Thursday, June 07, 2007

I would abuse my blogging license horribly

According to Reason, the new owner of a drug store in Montana has announced that he will no longer sell birth control pills. This has caused an uproar among some groups, with a Planned Parenthood representative calling it a violation of a woman’s right to birth control.

This is to be expected; while most libertarians are pro-choice, most pro-choicers are not even remotely libertarian, and often have the assumption that if you have a right to do something, you have the right to make others provide it for you. What is surprising, though, is that I have heard some ostensible libertarians claim, in that post’s comment thread among other places, that pharmacists should be legally required to carry these products.

The argument, in its more sophisticated form, goes like this. In a free market in medicine, it would be wrong to force pharmacy owners to sell products they don’t want to sell. But pharmacists are beneficiaries of state privilege, since only they can dispense prescription drugs. This gives them an unjust amount of control over the distribution of prescription drugs, which includes oral contraceptives. Therefore, since we’re not going to get the ideal situation of a free market in medicine in the immediate future, forcing state-licensed pharmacists to sell birth control in privately owned pharmacies is legitimate, since they shouldn’t be allowed to abuse their monopoly privileges.

The first objectionable thing about this is that I see no reason why the logic of it wouldn’t also apply to medical procedures; if this line of argument is valid, it would also be illegitimate for hospitals and doctors to refuse to perform abortions, for instance, and it would be okay to conscript doctors to perform them if you can’t find someone to do it willingly. There are probably people on the left who would like that, but it certainly wouldn’t be a libertarian outcome.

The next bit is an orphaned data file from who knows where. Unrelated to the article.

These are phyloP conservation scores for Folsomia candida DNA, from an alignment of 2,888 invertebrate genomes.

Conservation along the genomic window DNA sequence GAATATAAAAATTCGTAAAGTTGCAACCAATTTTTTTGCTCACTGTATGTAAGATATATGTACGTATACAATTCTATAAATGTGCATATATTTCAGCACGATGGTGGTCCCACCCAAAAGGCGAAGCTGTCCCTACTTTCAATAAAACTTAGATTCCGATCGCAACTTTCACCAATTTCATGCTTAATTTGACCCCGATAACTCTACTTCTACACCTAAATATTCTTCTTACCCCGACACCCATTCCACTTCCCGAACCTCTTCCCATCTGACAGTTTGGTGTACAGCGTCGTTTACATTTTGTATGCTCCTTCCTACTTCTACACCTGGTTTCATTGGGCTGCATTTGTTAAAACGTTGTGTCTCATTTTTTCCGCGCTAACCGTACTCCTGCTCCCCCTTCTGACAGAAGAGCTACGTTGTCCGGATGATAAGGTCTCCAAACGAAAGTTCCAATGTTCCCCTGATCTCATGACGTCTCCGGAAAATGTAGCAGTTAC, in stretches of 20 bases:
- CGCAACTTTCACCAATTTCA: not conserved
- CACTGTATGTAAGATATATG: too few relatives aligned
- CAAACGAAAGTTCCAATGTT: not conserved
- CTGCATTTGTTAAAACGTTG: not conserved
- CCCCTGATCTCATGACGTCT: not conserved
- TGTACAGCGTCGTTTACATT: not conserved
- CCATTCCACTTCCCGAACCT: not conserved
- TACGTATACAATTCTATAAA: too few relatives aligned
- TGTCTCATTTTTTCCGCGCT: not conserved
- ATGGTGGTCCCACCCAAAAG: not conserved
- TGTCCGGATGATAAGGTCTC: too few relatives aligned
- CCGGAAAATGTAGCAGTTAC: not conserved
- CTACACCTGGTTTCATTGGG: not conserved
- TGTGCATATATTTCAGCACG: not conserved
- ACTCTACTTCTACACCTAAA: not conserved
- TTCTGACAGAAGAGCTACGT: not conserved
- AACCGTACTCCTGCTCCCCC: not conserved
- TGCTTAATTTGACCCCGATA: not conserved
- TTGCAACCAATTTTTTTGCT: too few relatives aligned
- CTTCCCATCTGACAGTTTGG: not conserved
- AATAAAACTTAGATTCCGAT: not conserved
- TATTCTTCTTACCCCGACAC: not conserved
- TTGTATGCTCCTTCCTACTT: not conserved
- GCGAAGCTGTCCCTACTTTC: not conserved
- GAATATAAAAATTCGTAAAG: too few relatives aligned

But it has problems that go beyond medicine. By this principle, the government could legitimately control any profession or business if it first required a license for that field, since such licenses would give illegitimate and potentially abusable powers to the licensed.

Suppose we licensed publishers in this country, the way we licensed doctors, so that only they could print and sell books. And suppose a publisher decided that it would no longer publish any book that promoted Christianity. Under the principle described above, it would be legitimate, from a libertarian point of view, to force the company to start printing Bibles and Jack Chick tracts, in order to stop them from abusing the power that state licensing gives and ensure that such materials remain available.

That is where the argument leads, and it goes to similar places in any other field. Licensed professors would lose the right to teach what they want, and refrain from teaching as they wished. Licensed newspapers could be compelled to cover certain stories. Licensed bloggers could be required to blog on particular topics. We can’t have any of them abusing the powers government licensing brings, can we?

Like the notion that the government has the right to control activities it subsidizes, this is a potential backdoor to total government control. (Albeit one less likely to be embraced by statists, since to use it you have to acknowledge that government licensure is a form of monopolistic privilege.) Both arguments use the destructive effects of past statism to justify even more statism. It’s troubling to see people who identify as libertarians embracing this sort of thing.

Stumble Upon Toolbar


Thomas L. Knapp said...

I have to admit, I've fallen for the "if they get a state privilege ..." argument too many times to count. Thanks for exploding it.

Mupetblast said...


And of course the existence of the licensing regime is not necessarily the fault of the person needing the license to operate legally. Same goes for the existence of subsidies, say, for college students. Actively encouraging more licensing and subsidies, however, puts a given individual in a different moral light.